Preheat oven to 400F.
Line a baking sheet with foil, and place whole, peeled parsnips on top. Splash with a good olive oil, and sprinkle with vanilla salt and a bit of cracked pepper. Cover with more foil, and roast for about 20 minutes. Turn the parsnips over (they should be golden on the bottom by this point). Recover and roast another 15 minutes.
Remove from the oven, and cut off the tops and tails. Slice in half (or quarters if they are particularly large) lengthwise. Drizzle on a bit more olive oil, and salt and pepper to taste.
15 thoughts on “Escape Velocity”
Great photos! And you and I def. need to become best friends. I am seriously addicted to Bones. Love that show with a passion. An Kathy Reichs’ books? I’ve got all of ’em… (yes, I am addicted, and they were all great! Love the last one, esp.)
As for your teen daughter troubles, it gets better! I swear. My sister thinks she is 25 and thinks that she is her own woman, but my mother somehow knows how to deal with her… All I can say is that whatever mean things that she says, she doesn’t mean at all(I’m sure you’ve gotten the “…leave me alone!” line, and “i hate you!” line, as most moms do). And all of the stuff that she says that she hates you doing to her- she’ll appreciate it later on…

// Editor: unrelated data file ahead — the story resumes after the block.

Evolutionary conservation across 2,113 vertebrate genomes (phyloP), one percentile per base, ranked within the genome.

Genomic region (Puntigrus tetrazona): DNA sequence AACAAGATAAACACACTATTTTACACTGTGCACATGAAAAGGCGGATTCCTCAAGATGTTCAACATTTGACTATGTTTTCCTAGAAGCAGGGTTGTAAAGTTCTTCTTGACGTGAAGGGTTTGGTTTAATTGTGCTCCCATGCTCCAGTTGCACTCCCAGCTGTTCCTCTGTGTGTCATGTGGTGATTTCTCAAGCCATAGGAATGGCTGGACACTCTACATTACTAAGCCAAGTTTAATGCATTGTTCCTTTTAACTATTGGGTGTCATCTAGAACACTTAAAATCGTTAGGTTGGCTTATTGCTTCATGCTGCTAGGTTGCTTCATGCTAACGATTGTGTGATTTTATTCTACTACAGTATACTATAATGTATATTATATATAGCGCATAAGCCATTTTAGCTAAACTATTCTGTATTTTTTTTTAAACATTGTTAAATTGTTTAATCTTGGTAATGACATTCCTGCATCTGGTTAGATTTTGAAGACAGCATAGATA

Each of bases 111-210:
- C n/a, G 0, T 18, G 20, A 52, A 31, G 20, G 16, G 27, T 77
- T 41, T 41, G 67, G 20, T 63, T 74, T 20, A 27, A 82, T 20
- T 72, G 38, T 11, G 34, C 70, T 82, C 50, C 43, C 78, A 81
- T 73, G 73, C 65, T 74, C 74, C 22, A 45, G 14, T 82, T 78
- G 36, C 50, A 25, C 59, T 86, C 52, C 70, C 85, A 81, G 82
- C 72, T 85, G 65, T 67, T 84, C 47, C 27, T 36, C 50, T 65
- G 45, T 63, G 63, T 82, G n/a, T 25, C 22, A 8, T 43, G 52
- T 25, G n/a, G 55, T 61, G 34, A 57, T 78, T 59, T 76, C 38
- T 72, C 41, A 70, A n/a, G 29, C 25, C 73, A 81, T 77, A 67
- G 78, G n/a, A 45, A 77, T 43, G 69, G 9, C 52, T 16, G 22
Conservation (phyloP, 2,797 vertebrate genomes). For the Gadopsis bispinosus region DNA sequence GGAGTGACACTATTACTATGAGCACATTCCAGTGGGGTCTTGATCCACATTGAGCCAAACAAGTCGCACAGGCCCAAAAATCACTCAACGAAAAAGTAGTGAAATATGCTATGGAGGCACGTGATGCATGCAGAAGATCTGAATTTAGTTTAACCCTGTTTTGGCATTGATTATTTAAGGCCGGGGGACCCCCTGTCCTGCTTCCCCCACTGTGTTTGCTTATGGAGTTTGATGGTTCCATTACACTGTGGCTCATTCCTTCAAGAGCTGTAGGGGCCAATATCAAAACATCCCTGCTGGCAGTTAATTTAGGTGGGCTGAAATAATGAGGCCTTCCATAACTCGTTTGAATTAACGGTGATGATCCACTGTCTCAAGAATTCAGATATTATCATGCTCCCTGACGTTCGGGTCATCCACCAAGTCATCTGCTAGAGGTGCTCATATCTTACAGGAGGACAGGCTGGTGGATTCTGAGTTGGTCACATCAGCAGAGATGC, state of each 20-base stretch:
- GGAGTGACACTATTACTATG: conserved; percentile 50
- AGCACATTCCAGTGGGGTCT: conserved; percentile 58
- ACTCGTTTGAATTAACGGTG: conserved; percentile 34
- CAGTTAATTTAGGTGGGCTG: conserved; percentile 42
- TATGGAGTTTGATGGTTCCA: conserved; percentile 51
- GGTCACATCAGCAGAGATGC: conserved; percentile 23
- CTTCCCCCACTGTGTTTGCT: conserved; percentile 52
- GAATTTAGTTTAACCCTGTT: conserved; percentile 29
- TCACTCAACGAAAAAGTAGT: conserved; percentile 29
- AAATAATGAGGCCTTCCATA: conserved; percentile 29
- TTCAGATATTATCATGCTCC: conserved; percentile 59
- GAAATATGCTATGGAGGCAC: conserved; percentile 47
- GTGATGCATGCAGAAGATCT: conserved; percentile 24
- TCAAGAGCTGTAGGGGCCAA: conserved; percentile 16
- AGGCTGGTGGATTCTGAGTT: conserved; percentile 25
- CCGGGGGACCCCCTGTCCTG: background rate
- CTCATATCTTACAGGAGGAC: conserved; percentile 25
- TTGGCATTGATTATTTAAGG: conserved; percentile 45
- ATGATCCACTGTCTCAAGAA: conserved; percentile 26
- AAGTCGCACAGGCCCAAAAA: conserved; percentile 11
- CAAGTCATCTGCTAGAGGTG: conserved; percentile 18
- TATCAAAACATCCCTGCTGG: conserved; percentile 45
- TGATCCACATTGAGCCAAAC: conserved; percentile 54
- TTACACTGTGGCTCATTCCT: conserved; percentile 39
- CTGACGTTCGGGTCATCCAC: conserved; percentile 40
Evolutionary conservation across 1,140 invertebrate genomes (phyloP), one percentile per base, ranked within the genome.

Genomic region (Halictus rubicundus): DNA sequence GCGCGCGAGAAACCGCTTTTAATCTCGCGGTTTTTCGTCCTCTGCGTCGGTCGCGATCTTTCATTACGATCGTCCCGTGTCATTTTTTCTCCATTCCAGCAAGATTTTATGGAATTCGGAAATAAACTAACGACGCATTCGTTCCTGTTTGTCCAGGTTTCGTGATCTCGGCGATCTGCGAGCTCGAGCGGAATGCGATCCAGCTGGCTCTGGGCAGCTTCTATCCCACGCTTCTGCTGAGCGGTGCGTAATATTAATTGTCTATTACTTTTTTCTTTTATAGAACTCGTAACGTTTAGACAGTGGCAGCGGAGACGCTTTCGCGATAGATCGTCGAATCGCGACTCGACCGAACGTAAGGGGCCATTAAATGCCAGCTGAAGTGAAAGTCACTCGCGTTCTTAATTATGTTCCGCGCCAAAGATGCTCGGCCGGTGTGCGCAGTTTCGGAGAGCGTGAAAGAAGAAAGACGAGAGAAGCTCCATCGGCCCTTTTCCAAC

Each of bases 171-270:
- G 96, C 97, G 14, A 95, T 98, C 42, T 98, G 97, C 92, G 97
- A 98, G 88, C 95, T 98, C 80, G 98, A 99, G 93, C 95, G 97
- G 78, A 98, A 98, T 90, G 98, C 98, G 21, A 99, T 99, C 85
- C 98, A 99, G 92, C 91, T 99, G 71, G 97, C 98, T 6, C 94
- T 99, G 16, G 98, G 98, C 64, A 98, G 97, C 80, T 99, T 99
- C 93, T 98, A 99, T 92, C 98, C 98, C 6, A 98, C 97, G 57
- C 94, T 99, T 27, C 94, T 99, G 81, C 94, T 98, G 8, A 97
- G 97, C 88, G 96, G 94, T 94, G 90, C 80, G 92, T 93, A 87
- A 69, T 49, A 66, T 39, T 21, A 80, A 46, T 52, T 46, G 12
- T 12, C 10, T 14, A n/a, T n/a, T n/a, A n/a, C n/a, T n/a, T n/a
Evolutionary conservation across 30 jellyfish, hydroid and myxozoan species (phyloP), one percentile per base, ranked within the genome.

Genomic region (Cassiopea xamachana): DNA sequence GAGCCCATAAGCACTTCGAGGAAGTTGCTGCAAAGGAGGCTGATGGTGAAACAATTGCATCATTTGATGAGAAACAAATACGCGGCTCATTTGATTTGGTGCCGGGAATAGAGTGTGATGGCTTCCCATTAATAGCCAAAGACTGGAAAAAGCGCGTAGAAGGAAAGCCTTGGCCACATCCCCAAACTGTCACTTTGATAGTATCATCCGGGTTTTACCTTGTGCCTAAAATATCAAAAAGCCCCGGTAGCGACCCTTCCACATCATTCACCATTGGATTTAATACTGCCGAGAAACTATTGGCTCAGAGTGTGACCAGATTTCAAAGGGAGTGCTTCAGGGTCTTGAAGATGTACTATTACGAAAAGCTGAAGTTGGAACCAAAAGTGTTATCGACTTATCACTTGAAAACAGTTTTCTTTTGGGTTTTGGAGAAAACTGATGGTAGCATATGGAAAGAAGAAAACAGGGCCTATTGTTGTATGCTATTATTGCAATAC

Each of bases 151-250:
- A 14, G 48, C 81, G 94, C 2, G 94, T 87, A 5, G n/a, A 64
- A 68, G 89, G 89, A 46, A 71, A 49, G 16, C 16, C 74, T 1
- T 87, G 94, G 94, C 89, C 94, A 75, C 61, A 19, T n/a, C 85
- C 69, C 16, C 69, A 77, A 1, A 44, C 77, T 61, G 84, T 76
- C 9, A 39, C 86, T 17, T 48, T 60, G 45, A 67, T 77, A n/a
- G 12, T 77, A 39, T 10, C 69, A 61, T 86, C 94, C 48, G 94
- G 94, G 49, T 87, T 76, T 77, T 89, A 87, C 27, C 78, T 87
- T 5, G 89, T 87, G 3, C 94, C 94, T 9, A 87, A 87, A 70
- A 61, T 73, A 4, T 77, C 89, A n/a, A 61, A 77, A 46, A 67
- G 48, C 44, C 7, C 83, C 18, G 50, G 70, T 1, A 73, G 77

Just some wisdom from a teen and brother of a sister who is a teen….
Now, onto this recipe- it’s great! I love parsnips!
P.S. Your kid(s) is/are lucky to have you! 🙂
Good to hear you’re getting better and those jobs you had sound exciting! I love parsnips; although I can fully understand that you didn’t like them if you’re thinking you’re gonna have potatoes in your mouth!
Those look really interesting and sound wonderful. I’ve never made (or eaten, for that matter) parsnips before, but I think these sound delicious.
I had never had parsnips before this year (that I can remember), but we peeled and cut them into chunks and roasted them with some other vegetables and loved them.
OK, I’m going to have to give parsnips another chance. Those humble roots can be pretty boring if not done right, but your recipe sounds delicious.